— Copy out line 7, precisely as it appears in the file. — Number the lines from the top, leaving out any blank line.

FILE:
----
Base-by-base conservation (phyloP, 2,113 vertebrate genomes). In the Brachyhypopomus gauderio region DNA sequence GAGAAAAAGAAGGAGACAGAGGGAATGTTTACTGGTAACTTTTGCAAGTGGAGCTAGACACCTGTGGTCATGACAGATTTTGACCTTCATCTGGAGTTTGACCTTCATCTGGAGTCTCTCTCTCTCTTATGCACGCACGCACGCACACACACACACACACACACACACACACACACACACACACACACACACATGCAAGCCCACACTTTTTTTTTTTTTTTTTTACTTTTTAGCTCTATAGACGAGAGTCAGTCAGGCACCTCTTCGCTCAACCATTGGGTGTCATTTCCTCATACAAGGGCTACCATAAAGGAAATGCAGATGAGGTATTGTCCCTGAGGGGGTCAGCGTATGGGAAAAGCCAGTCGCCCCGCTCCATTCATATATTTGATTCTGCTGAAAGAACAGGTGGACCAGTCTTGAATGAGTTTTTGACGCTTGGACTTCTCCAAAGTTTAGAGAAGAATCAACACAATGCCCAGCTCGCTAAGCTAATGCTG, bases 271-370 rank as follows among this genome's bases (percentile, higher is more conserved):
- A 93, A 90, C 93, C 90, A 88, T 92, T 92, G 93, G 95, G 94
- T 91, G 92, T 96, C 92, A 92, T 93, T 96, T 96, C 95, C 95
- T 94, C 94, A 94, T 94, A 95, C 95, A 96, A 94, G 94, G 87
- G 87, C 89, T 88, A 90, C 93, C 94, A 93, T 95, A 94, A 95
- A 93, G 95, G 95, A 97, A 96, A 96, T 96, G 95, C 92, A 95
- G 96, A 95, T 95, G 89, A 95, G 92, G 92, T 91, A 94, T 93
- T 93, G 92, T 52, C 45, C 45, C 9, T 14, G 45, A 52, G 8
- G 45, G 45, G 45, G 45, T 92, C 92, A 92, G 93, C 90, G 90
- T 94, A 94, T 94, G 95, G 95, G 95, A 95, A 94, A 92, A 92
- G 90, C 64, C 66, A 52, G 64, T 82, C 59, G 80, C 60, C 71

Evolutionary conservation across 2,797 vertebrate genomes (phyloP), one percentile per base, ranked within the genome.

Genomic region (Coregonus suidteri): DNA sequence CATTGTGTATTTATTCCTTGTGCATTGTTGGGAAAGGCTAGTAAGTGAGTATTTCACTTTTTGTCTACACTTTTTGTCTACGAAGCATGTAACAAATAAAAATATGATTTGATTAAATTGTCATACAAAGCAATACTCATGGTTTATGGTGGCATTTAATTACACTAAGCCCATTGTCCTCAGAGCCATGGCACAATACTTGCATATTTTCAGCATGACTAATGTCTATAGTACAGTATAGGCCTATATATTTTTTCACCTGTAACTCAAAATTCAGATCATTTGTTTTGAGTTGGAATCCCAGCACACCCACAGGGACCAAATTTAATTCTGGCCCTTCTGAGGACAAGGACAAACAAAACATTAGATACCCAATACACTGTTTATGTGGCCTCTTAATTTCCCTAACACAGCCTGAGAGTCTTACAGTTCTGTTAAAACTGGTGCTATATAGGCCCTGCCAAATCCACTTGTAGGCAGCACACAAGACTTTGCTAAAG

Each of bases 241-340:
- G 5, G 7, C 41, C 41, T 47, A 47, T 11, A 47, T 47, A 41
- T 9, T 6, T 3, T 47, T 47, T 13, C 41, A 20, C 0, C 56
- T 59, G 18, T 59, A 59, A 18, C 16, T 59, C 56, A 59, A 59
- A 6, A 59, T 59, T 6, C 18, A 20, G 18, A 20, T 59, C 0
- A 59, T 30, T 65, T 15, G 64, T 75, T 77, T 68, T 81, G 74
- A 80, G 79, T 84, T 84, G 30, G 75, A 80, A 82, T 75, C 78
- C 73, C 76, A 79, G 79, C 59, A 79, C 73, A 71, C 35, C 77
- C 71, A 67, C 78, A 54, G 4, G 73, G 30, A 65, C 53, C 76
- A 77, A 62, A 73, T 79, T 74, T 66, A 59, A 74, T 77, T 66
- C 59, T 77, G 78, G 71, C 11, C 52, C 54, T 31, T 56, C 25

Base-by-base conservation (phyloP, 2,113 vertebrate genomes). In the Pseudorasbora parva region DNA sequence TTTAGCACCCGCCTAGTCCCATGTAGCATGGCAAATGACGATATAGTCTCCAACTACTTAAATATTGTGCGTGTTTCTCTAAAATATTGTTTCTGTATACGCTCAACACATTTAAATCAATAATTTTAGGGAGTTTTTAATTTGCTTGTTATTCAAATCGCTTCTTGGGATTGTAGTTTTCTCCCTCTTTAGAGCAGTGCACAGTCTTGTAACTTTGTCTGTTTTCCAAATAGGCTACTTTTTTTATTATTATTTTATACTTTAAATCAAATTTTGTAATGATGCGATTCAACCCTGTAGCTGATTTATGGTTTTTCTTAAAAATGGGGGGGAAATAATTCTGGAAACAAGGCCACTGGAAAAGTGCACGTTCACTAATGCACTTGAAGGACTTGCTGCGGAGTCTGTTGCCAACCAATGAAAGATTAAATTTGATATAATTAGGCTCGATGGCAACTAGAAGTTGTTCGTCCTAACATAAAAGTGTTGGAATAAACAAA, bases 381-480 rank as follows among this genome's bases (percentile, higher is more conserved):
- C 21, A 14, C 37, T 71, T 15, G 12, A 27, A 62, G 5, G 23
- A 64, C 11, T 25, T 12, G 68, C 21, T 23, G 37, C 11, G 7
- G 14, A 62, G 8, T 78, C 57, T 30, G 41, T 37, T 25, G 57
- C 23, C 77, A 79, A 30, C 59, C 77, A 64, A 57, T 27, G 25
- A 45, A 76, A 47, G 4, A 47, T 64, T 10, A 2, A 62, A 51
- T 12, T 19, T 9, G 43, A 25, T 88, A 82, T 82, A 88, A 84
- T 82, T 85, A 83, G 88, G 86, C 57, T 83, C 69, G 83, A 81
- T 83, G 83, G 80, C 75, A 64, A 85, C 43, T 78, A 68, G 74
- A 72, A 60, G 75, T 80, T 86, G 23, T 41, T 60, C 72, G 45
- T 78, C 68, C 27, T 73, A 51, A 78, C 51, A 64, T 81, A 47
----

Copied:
- G 96, A 95, T 95, G 89, A 95, G 92, G 92, T 91, A 94, T 93